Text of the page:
Celebrating Nigerian Entertainment Icons: A Tribute – Toni Kan
“That night the King could not sleep: so he ordered the book of the chronicles, the record of his reign, to be brought in and read to him.” Esther 6: 1 (NIV)
In ancient times, before Martin Luther and Gothenburg, there existed a select group of individuals whose duties were to record, dutifully and in painstaking detail, significant events that were taking place.
Their writings were called Chronicles or Annals.
Those men were called Scribes and they were an essential part of a King’s court. In today’s world, a Scribe would approximate to a personal lawyer who would prepare a man’s last will and testament or a Confidential Secretary who is privy to all that concerns his principal.
But above all, in the more democratic times that we live in, the modern day Scribe is the journalist, the man or woman who through his writings, records (almost always in a hurry) for posterity, the doings of the people.
And because the kings and royalty of old have been largely displaced and replaced by a different breed, a breed born not into royalty but who are no strangers to adulation and loyalty on account of their God-given talents. This breed we call stars; actors, musicians, artistes and celebrities of different stripes.
In the past two decades, Nigerians have come to canonize their own special breed of stars and these are young men and women drawn from the common pool and transformed into creatures of adulation, envy and mass appeal. These creatures have been spawned by our blossoming movie and music industries.
Before the coming of the seminal Living in Bondage and the birth of Nollywood as well as Kennis Music which opened up a fresh new vista in the Nigerian music scene, Nigerian celebrities were practically the well-heeled.
In those days when you opened the society pages of our newspapers, the stories revolved mostly around people like MKO Abiola and many other rich men and women of his ilk.
I recall now how comprehensively the early tabloids chronicled the sexual peccadilloes of MKO Abiola as well as his famed generosity. I still recall stories about Bola Kuforii Olubi and her many husbands or the reams of newsprint wasted reporting on the latest addition to Fred Ajudua, Godwin Anabor or Eze Ego’s fleet. In those days, money was a major factor in determining celebrity and it was easy to see why.
The music and TV stars of those days were ordinary folks who just happened to have talent and their talent never really translated into wealth. I still remember reading a glowing report about Ras Kimono buying a brand new TOKUNBO Datsun, or Orits Williki moving into a 3 bedroom apartment and I still remember, (I hope correctly) that Barabara Soky (who would approximate to today’s Genevieve) didn’t even own a car even at the height of her celebrity.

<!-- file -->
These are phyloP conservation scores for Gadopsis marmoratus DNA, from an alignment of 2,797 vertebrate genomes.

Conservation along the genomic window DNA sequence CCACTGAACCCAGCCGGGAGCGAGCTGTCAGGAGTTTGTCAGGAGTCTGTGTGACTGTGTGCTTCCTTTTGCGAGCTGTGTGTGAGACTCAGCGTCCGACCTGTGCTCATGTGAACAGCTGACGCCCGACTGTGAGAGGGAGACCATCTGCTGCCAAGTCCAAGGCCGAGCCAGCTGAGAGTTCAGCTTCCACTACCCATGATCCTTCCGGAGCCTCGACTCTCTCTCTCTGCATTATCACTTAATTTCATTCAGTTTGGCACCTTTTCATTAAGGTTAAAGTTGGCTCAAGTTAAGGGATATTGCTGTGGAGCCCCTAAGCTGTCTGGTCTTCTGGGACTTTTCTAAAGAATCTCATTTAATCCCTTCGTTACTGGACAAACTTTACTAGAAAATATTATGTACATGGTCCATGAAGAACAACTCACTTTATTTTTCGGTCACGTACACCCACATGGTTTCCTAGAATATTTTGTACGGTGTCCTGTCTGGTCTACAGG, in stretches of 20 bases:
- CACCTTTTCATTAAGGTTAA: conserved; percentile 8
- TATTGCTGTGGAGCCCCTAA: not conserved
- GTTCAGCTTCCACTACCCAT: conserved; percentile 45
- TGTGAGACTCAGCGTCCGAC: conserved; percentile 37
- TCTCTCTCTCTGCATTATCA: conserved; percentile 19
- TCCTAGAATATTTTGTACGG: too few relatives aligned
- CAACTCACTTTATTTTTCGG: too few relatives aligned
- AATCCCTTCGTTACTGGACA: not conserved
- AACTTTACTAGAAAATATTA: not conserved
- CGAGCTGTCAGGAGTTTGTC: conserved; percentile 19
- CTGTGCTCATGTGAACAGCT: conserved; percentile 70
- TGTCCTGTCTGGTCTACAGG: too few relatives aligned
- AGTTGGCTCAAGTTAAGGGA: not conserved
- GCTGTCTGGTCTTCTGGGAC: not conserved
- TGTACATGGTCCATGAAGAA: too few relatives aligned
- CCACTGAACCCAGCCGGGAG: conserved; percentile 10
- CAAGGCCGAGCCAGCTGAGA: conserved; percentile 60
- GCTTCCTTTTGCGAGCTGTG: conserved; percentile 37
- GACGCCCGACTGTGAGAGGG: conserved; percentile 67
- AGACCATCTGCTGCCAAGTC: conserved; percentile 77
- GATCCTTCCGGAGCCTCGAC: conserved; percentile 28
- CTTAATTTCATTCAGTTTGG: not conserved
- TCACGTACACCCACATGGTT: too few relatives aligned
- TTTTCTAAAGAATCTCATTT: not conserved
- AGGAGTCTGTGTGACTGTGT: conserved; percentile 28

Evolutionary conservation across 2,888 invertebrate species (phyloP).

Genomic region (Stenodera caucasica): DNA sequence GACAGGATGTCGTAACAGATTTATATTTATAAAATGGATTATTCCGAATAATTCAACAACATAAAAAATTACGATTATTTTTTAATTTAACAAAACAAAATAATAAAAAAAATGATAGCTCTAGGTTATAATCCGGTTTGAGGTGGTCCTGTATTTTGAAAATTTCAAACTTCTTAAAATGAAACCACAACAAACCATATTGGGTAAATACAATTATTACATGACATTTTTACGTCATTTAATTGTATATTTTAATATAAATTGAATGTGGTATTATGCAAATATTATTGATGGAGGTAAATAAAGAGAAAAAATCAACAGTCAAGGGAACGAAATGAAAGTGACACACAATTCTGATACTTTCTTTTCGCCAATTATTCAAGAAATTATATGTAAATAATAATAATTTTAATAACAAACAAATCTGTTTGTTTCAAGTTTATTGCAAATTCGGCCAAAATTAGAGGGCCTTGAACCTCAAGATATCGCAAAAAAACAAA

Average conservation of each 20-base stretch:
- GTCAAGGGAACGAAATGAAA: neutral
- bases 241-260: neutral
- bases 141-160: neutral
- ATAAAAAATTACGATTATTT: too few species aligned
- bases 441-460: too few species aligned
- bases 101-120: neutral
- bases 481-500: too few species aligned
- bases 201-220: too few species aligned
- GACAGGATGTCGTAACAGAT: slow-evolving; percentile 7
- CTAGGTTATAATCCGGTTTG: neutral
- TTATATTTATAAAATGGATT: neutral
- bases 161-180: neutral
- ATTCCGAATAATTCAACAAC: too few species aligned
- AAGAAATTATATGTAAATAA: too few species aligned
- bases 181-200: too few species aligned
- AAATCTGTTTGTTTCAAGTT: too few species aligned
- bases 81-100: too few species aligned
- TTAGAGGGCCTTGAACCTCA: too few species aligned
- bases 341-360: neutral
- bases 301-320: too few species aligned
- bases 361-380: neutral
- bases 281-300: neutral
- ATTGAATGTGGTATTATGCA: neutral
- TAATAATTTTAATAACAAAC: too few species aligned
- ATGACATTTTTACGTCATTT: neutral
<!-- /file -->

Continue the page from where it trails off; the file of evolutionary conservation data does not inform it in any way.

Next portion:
In those days to be an artist almost meant a pact with poverty and privation but all that changed in many ways with the coming of “Living in Bondage” and Nollywood, Kennis Music and The Remedies, endorsement deals from telecom companies as well entertainment channels like Channel O, SoundCity, Nigezie, MTV and Trace. Suddenly, people who had talent and who thrilled us on TV or on concert stages were becoming rich to boot.
And nothing shines as bright as wealth and fame! In no time, the merely rich had been pushed off the front pages of our tabloids into the gossip columns and the images of young nubile belles and well-chiseled hunks were adorning the covers of our magazines.
Many years on, one is compelled to ask a pressing question – would there have been a Ras Kimono or Orits Wiliki, a Lagbaja or Stella Monye, a Kate Henshaw or Omotola Jolade Ekeinde, an Idris Abdulkareem or Weird MC, a Dolly Unachukwu or Sam Loco Efe, a Ramsey Nouah or Genevieve Nnaji, a Blacky or Danny Wilson, a Daddy Showkey or Junior & Pretty if there was no Femi Akintunde Johnson, Azuka Jebose, Jude Arijaje, Kunle Bakare, Mayor Akinpelu, Chris Nwandu, Kenny Ogungbe and DI Adeneye, Azuh Arinze, Azuh Amatus, Sunny Okim, Dayo Olomu, Mike Effiong, Kayode Ajala, Don Pedro Okojie, Staggerlee, Kunle Onime, Oyin Onime, Lolu Durojaiye, Edi Lawani, Toyin Oshinibosi, Chris Ubosi, Obi Asika, Kunle Hamilton, Moji Danisa, Dada Eriye, Skid Ikemefuna, Danladi Bako, Biodun Kupoluyi, Niran Adedokun, Ayeni Adekunle, Osagie Alonge and many many others.
These were the veritable midwives who helped birth contemporary Nigerian Entertainment
Tomorrow, at a hotel in GRA Ikeja, a number of these men and women who championed the birth of Nigerian entertainment would be gathered in what is billed as a reunion under the umbrella of Nigerian Entertainment icons.
In the hall would be those who made Prime and Vintage People stand out in the waning years of the 80s.
In that room would be the young men who brought us Encyclopaedia Gossipica and those whose restless imagination gave birth to or helped to blossom magazines like Fame, National Encomium, HINTS City People, Today’s Choice, Hearts, Global Excellence, Ovation and now Yes magazine, QED, CKN, Daylight, E247mag, etc.
In that space would be gathered artiste managers and label owners, those like Chris Kehinde Nwandu and Kenny Ogungbe, whose exertions at Sony Music and Kennis Music paved the way for what the likes of OBO and YBNL and Star Music and Chocolate City are now reaping.
The planned gathering would be paying tribute to those without whom there would be no chronicles of Nollywood or the Nigerian music industry. In that hall, tomorrow would be seated many whose names ought to be in the Nigerian Entertainment Hall of fame as pioneers and vanguards of a new epoch.
This is a salute and a tribute to Nigerian Entertainment Icons.
(This piece was initially written to commemorate the 3rd anniversary of NETng. It has been adapted as a tribute to Nigerian Entertainment Icons.)